Traditional Net Cost Method

by Jack Ori, studioD

Some investors use life insurance as part of their estate planning. When you purchase life insurance, your beneficiary gets money from it after your death without having to wait for your will to go through probate. Many life insurance policies use the traditional net cost method of accounting to predict the total cost of your life insurance policy over the remaining years of your life.


The traditional net cost method uses a series of calculations to determine the actual cost of a life insurance policy over the course of your lifetime. By comparing traditional net costs of several policies, policyholders can get a truer picture of the relative costs of the policies than by comparing the premium amounts on the policies. This allows policyholders to choose the policy that gives them the most value for their money.

Dividends vs. Premiums

The traditional net cost method compares the dividends the policy is expected to pay out over the years with the premiums the policyholder puts into it. This method applies a standard annual interest rate to both the premiums and the dividends for a fixed period of time -- usually 10 to 20 years. It then adds the dividends to the policy's total cash value and subtracts this value from the total premiums to determine the net cost of the policy.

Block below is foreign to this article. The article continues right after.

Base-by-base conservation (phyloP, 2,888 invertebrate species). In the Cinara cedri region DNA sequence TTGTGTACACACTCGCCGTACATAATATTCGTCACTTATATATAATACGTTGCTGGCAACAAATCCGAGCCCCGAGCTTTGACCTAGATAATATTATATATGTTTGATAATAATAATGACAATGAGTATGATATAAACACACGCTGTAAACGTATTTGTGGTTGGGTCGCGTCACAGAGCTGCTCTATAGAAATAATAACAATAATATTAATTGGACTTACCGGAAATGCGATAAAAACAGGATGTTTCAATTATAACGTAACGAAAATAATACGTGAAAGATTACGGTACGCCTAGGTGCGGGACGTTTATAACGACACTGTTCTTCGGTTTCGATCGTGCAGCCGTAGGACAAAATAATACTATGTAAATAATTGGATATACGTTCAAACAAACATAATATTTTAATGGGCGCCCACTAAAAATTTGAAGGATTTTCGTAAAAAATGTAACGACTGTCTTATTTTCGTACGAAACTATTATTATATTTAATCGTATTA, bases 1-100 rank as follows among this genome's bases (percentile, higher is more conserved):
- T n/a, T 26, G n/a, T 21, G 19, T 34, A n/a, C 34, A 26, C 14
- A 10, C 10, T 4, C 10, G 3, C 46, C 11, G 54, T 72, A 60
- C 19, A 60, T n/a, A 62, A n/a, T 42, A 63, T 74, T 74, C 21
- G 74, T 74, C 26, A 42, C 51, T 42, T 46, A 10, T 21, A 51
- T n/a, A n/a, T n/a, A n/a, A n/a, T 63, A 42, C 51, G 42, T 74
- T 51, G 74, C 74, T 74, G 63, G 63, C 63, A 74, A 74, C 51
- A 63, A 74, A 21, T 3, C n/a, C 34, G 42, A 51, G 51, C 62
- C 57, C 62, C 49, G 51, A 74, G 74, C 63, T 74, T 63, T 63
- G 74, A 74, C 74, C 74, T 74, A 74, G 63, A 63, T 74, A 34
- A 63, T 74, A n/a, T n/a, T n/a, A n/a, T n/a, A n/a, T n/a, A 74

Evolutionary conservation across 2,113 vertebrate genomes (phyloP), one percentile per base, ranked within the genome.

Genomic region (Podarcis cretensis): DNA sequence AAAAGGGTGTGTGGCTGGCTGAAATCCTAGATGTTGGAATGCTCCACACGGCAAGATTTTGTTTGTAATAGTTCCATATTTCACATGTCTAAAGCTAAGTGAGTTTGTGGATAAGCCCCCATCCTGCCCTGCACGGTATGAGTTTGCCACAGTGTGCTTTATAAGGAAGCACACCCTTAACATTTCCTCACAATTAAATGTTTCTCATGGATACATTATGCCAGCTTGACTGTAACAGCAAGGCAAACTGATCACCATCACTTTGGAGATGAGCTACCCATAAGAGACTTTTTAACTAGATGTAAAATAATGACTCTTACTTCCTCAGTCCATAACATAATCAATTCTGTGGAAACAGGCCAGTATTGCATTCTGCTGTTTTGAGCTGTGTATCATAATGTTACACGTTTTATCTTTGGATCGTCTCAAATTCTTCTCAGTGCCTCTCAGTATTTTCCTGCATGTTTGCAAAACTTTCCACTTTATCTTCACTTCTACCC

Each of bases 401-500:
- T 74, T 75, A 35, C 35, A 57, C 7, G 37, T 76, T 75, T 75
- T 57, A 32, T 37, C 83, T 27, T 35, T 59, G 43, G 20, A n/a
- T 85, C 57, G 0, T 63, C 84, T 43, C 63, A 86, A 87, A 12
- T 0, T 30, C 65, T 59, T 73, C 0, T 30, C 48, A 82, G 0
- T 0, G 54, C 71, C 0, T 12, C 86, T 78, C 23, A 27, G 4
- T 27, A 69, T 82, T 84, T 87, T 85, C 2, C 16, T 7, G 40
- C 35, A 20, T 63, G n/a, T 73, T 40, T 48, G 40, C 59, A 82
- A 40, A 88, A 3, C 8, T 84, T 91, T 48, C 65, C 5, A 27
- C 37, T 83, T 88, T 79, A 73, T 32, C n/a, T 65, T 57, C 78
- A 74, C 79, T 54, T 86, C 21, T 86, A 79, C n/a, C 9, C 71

Net Cost Per $1,000

Some life insurance companies take the traditional net cost method a step further and determine the net cost per $1,000 the policyholder pays into it. After completing the net cost calculation, the company divides the result by the number of years the policy is expected to last to determine the net cost per year. The company then divides the net cost per year by 1,000 to determine the net cost per $1,000. This tells the policyholder how much each thousand dollars he puts into it will be worth when his beneficiary cashes in the policy.


The traditional net cost method doesn't take into account how much the policyholder's money would be worth if he invested it in something other than a life insurance policy. Thus, the calculation is useful for comparing life insurance policies to each other but not for determining whether purchasing life insurance is the best use of the policyholder's funds. Discuss this issue with your financial planner so you can take into account the costs of not investing elsewhere when deciding whether to purchase life insurance.

About the Author

Jack Ori has been a writer since 2009. He has worked with clients in the legal, financial and nonprofit industries, as well as contributed self-help articles to various publications.

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